Gay Rights Activists Hail Washington Ruling
They see precedent in decision siding with fired lesbian
[SAN FRANCISCO, CA] - In a decision hailed by gay rights advocates, a Washington state appeals court said Thursday that the U.S. Constitution bars discrimination against lesbians and gay men working in the public sector.
While the decision is binding only for public employees in Washington, advocates hope it will help attorneys win workplace rights for lesbians and gays in other states. "The decision can be cited in courts outside of Washington to persuade those courts that this is the correct principle of law," said attorney Ken Choe, who handled the case for the American Civil Liberties Union.
The unanimous ruling by a three-judge panel was the latest chapter in a case that began in 1996, when health care worker Mary Jo Davis sued Pullman Memorial Hospital, a public hospital in eastern Washington, saying the hospital had fired her because she is a lesbian.
The appeals court said lesbians and gay men are protected from discrimination at work under the Constitution's equal-protection clause.
"That sounds quite simple, quite straightforward and, to a lot of people, obvious," said Matt Coles, director of the ACLU's Lesbian and Gay Rights Project. "In fact, it is simple. It is straightforward. And in most parts of the country not thought to be obvious."
Coles said there are only 12 states, including California and New York, that specifically prohibit workplace discrimination against lesbians and gay men. There is no such law in Washington.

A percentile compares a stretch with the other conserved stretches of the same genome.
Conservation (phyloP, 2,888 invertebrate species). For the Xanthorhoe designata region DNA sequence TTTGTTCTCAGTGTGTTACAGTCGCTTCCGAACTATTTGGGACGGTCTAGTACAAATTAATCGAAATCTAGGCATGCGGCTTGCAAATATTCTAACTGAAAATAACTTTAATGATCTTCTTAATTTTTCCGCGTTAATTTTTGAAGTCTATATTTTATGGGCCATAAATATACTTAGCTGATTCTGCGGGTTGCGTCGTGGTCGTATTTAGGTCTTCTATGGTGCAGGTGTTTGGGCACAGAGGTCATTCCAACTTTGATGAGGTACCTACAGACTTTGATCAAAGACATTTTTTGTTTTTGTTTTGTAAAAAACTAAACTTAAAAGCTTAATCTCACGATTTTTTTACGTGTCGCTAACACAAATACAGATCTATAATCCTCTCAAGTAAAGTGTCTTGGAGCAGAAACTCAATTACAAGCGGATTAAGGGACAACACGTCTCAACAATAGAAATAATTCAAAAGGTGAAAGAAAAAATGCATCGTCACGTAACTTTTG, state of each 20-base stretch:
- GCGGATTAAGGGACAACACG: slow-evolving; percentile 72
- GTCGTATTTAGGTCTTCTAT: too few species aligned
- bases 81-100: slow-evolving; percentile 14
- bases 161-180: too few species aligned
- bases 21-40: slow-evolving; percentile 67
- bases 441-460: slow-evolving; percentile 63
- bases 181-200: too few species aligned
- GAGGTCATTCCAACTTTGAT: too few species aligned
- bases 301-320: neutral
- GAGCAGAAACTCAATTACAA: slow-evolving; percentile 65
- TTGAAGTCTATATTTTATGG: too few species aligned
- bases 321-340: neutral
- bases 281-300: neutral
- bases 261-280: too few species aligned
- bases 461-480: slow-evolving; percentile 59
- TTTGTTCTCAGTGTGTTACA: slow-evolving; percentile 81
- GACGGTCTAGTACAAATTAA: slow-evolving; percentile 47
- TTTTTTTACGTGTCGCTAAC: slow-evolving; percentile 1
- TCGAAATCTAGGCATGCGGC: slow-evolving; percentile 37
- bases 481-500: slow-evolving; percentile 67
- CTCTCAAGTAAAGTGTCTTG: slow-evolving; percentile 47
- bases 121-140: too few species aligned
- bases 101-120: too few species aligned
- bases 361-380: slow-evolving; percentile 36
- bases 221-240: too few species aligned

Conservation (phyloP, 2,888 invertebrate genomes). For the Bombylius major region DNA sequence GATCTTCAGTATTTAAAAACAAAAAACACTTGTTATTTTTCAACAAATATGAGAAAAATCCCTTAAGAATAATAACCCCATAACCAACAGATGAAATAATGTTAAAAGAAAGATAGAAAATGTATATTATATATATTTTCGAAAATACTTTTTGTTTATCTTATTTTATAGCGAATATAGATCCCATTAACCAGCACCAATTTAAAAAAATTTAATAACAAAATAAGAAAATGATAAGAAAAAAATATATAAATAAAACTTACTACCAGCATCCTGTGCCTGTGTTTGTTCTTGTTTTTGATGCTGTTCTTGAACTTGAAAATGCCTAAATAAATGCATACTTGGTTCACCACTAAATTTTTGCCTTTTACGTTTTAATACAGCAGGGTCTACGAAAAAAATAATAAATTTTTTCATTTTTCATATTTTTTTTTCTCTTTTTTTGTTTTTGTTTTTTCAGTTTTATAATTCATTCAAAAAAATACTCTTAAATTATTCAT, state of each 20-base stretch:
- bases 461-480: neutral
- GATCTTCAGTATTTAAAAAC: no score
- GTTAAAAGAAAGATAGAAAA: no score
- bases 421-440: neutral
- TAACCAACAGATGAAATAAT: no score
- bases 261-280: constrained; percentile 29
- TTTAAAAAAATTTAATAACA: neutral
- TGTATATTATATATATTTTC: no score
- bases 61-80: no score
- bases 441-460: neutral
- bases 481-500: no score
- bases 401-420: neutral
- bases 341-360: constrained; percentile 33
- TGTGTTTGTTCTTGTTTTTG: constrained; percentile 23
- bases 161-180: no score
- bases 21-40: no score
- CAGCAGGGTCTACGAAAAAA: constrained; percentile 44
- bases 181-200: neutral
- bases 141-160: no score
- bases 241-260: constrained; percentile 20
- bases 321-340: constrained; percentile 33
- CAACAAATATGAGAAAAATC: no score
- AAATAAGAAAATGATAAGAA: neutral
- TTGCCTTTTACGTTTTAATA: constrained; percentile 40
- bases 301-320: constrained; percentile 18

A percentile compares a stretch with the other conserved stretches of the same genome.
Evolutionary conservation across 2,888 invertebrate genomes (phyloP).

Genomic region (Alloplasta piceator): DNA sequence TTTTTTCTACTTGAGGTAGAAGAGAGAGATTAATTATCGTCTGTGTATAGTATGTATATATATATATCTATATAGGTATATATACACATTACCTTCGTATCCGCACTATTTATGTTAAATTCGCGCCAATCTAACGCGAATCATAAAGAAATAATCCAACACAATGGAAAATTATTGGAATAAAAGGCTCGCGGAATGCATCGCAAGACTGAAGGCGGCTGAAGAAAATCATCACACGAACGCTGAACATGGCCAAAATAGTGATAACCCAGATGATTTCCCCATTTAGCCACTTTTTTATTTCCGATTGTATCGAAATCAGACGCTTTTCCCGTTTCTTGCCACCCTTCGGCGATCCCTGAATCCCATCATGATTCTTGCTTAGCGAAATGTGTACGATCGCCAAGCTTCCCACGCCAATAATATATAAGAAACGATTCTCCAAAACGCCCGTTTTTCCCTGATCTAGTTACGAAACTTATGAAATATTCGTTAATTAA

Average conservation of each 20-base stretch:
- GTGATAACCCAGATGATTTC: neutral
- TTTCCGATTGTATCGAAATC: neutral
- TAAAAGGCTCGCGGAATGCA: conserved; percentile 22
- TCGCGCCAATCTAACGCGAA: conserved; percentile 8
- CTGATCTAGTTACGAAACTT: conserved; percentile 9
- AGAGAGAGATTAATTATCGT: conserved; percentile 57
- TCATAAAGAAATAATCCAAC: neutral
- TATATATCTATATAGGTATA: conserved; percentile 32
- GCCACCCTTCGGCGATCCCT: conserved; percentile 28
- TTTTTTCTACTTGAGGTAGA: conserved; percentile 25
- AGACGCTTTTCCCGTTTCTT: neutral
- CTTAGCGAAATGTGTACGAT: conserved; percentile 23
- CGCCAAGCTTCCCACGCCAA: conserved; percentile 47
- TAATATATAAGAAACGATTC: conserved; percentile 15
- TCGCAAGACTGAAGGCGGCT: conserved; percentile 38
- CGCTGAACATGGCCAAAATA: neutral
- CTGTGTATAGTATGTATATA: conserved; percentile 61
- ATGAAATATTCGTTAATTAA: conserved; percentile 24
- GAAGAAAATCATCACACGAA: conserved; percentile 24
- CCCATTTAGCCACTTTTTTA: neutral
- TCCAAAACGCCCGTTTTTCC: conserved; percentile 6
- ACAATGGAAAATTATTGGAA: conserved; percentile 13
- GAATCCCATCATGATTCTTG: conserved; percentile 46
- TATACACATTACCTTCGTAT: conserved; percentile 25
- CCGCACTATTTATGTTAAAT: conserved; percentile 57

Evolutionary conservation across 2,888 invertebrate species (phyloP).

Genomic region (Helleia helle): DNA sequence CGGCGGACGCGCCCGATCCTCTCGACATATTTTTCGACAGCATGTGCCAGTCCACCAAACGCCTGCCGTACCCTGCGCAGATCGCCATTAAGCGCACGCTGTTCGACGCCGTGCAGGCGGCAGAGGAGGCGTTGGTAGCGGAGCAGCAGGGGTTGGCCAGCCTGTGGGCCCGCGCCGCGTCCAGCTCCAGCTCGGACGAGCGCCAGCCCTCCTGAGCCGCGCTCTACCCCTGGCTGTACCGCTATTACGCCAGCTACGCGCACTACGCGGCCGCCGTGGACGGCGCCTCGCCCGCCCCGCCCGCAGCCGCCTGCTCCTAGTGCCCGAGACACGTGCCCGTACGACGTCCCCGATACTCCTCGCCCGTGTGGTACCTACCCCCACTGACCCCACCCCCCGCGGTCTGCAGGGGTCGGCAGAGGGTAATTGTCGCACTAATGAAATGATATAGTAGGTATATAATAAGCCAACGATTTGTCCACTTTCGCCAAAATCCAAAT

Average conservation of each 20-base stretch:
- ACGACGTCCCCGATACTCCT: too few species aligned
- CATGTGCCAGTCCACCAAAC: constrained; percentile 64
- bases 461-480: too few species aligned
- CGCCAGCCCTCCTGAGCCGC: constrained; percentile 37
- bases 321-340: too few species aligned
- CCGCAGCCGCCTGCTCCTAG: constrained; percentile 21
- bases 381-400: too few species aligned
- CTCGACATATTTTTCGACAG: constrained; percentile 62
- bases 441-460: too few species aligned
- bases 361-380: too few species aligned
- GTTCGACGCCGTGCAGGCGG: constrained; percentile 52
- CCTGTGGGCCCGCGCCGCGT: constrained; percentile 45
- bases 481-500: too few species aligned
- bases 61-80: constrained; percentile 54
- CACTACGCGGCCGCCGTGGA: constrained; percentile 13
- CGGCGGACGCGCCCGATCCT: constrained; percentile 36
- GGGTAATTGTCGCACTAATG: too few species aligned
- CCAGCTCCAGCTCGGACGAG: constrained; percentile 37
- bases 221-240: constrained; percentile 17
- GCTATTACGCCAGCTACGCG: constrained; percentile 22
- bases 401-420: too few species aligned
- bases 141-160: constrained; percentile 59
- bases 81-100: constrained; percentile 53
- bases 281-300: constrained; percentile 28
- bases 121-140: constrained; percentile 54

Pullman Hospital has long had a policy barring discrimination against lesbians and gay men, said attorney Michael McMahon, who represents the hospital.
"Pullman Hospital, which is located right by the campus of Washington State University, has always been ahead of the curve on these issues," he said. "It's a university community. It's forward thinking. We have all the correct bells and whistles in terms of employment policies."
McMahon said he understands why the ACLU is excited about the ruling, because the civil rights group would like to win constitutional protection for lesbians and gay men in every state. But he said the ruling is unlikely to inspire the Washington Legislature to pass such laws.
Davis, 37, worked as a sonographer in the hospital's radiology department for two years before she was fired. Davis' case will now be heard by a trial court, which will decide if she was fired because she is a lesbian or, as the hospital has alleged, because she was "disruptive" and violated hospital policy by copying and sharing patient records.
She said the hospital's chief radiologist constantly referred to her with anti-gay epithets, told colleagues she wasn't doing a good job, held her to higher standards than other employees, humiliated her on a regular basis and finally refused to speak to her or allow her to speak to him at work.
"When I complained, the hospital reduced my hours, so the chief radiologist wouldn't ever have to be around me at work," she said Thursday in a prepared statement. "Finally, I was fired."
Davis said she was stunned to learn that lesbians and gays were not protected from workplace discrimination under Washington state law. "Going through a lawsuit like this isn't easy," she said. "But what happened to me is wrong, and we can't just let it stand."